Unwrapped: The truth about supermarket plastic

Supermarkets in Australia are a $130.2 billion industry, responsible for the majority of household plastic packaging. See how your supermarket ranks in the first ever independent audit of supermarket plastic use in Australia.

For too long, supermarkets in Australia have not been held accountable for the amount of plastic packaging they generate, pumping out difficult-to-recycle packaging at the expense of our environment. With no legislated mandate to curb plastic production, supermarkets have largely avoided public accountability relating to the amount of plastic on their shelves.

Supermarkets in Australia all claim to be leading the way in sustainability in Australia - but who is making the biggest difference? Find out how your supermarket ranked in our 2023 supermarket plastics audit, so you can vote with your feet.

View our audit framework and volunteer surveys.

Aldi leads the way in the Australian supermarket sector, achieving the highest score in 2023, with Coles, Woolworths, and Metcash (IGA, Foodland, and others) following.



  • Most supermarkets are not transparent about their plastic footprint.

  • Reuse and refill systems need to be scaled up urgently, to provide consumers with cost comparative options without unnecessary plastic packaging

  • Leading supermarkets are not prioritising removal of plastic, over-relying on false solutions such as 'lightweighting' - making packaging lighter to claim plastic reductions.

  • Loose fresh produce is frequently more expensive than plastic-packed produce, pushing consumers towards unnecessary plastic packaging, and penalises those who try to reduce their plastic consumption in a cost-of-living crisis.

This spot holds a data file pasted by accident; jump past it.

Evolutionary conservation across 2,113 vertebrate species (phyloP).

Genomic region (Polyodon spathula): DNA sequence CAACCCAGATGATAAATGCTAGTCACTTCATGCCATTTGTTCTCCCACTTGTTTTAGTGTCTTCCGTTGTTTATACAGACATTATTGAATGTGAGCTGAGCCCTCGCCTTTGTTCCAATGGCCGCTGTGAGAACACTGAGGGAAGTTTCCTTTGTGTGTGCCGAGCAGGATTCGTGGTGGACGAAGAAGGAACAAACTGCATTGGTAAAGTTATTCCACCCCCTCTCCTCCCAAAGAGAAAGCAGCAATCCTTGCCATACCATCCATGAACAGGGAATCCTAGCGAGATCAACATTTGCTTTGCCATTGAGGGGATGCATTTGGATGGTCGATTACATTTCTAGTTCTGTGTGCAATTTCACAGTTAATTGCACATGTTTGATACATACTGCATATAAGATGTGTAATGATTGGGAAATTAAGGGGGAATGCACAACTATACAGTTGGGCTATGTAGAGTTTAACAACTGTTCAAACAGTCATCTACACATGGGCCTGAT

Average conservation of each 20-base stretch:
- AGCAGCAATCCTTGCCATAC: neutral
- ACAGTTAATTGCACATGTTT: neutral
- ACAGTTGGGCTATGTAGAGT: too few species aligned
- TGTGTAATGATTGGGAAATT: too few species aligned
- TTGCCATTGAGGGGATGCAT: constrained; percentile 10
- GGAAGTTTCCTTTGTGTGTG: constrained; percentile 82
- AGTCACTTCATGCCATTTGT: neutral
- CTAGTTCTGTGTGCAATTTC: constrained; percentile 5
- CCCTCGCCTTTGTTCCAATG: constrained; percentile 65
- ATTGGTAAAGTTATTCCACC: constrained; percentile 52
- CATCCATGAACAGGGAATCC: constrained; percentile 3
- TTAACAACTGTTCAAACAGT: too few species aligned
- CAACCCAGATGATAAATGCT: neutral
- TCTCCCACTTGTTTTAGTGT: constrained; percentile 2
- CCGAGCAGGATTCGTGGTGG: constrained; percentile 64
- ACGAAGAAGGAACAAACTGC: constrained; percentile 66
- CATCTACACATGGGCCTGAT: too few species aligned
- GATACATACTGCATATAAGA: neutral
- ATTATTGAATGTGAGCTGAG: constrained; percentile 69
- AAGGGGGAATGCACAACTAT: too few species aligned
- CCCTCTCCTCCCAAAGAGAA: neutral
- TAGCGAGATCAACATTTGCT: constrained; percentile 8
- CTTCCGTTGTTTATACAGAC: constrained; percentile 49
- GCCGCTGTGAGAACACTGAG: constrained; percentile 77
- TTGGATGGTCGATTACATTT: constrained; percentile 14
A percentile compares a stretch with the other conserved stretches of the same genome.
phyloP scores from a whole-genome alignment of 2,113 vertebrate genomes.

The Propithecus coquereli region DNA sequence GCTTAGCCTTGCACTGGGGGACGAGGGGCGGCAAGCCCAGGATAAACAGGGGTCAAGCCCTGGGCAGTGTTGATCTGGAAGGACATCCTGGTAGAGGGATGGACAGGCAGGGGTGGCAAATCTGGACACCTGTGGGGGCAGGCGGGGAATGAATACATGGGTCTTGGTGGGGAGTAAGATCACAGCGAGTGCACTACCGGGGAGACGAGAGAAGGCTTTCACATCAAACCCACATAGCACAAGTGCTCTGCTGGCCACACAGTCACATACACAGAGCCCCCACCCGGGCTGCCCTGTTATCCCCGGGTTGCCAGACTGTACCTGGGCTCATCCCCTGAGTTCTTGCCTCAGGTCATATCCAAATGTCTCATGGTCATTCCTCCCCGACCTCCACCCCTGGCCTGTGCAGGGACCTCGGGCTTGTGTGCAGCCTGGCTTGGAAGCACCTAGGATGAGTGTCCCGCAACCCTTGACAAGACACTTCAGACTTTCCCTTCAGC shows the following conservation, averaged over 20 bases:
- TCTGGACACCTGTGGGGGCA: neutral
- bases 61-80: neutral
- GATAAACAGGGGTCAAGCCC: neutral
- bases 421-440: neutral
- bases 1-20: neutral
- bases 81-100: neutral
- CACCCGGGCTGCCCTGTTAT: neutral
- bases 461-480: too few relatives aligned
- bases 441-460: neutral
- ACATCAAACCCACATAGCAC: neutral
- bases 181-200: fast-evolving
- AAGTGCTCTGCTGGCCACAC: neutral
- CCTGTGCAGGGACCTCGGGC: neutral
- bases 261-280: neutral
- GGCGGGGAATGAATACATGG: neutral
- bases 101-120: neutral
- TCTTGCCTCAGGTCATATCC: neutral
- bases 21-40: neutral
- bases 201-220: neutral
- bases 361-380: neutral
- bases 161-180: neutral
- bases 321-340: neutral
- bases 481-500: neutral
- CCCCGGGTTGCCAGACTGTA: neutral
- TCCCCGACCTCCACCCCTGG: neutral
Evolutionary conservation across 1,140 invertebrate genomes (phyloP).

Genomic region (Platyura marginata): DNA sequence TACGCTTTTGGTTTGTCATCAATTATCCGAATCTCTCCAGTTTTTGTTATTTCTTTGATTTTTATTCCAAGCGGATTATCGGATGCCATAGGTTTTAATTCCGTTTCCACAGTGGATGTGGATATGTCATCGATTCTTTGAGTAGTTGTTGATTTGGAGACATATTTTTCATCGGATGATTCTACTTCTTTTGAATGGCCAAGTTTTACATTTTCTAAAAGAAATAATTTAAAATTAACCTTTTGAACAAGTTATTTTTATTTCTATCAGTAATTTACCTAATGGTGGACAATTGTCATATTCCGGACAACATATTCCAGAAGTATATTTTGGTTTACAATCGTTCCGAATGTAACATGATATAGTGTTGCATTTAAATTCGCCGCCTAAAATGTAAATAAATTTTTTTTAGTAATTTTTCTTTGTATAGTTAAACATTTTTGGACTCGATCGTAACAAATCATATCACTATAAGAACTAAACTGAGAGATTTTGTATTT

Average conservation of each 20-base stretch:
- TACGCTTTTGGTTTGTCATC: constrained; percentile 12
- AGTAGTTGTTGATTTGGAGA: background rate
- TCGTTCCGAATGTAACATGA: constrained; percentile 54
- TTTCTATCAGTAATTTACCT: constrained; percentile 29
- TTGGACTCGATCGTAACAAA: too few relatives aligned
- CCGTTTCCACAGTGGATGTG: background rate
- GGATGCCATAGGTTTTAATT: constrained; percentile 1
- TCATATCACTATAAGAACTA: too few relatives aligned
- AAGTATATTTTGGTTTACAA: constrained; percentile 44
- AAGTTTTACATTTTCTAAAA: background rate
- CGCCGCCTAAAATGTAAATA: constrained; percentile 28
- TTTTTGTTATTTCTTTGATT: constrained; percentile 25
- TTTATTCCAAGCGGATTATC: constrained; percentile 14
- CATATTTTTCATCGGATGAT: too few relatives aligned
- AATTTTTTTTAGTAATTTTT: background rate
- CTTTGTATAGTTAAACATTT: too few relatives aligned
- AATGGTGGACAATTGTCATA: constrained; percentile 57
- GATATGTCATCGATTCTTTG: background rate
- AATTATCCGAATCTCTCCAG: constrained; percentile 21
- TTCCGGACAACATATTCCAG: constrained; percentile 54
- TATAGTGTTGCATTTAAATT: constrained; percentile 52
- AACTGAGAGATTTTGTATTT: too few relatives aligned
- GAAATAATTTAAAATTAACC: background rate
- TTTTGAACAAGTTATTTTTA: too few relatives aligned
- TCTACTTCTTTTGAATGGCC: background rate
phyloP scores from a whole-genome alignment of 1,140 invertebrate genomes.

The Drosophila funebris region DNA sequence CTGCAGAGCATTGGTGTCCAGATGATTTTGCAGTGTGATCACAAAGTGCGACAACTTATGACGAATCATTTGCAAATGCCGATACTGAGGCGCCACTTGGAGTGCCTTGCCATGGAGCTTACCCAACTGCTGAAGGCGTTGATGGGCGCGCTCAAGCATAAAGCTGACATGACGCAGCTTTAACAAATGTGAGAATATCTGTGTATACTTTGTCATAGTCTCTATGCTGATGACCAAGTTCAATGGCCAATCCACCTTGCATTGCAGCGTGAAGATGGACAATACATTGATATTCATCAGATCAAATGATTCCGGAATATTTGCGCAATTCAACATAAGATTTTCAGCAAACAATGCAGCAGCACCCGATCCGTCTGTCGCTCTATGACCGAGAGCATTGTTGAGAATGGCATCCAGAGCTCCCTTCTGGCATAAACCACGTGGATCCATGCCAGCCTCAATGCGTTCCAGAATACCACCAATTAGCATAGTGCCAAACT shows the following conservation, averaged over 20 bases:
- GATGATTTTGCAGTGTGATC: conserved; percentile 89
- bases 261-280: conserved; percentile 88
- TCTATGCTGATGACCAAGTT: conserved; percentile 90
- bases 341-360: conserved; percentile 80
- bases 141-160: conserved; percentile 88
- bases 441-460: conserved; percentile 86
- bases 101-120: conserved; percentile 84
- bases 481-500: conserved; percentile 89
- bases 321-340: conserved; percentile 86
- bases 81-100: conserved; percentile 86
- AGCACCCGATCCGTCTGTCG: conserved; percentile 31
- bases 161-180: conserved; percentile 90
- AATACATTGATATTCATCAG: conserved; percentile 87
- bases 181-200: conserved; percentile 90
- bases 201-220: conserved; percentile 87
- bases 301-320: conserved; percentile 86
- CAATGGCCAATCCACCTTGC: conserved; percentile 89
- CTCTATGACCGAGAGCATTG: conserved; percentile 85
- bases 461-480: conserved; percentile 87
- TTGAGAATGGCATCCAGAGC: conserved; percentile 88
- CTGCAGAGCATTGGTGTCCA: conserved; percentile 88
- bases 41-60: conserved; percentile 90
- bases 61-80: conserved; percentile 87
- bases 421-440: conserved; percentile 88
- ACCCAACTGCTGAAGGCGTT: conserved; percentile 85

• Supplier packaging guidelines are rarely enforced, allowing suppliers to use whatever packaging option is cheapest or easiest to print marketing material onto.

  • Recycling and recycled content was the worst performing area of all assessed categories. In spite of the message coming from Australian supermarkets, little real progress has been made on increasing the recycled content in plastic packaging, diminishing recycling efforts and the vision of creating a circular economy for plastics in Australia.

Australians have been doing our part- recycling and picking up trash. But unless we stop plastic at the source, it is just a band aid solution and our incredible marine life will continue to suffer the consequences.

You can help keep supermarkets accountable

For the first time, Australia’s federal, state, and territory governments have come together to develop new laws on plastic packaging, thanks to pressure from Boomerang Alliance supporters like you.

Will you sign the petition supporting laws to cut plastic by 20% by 2030?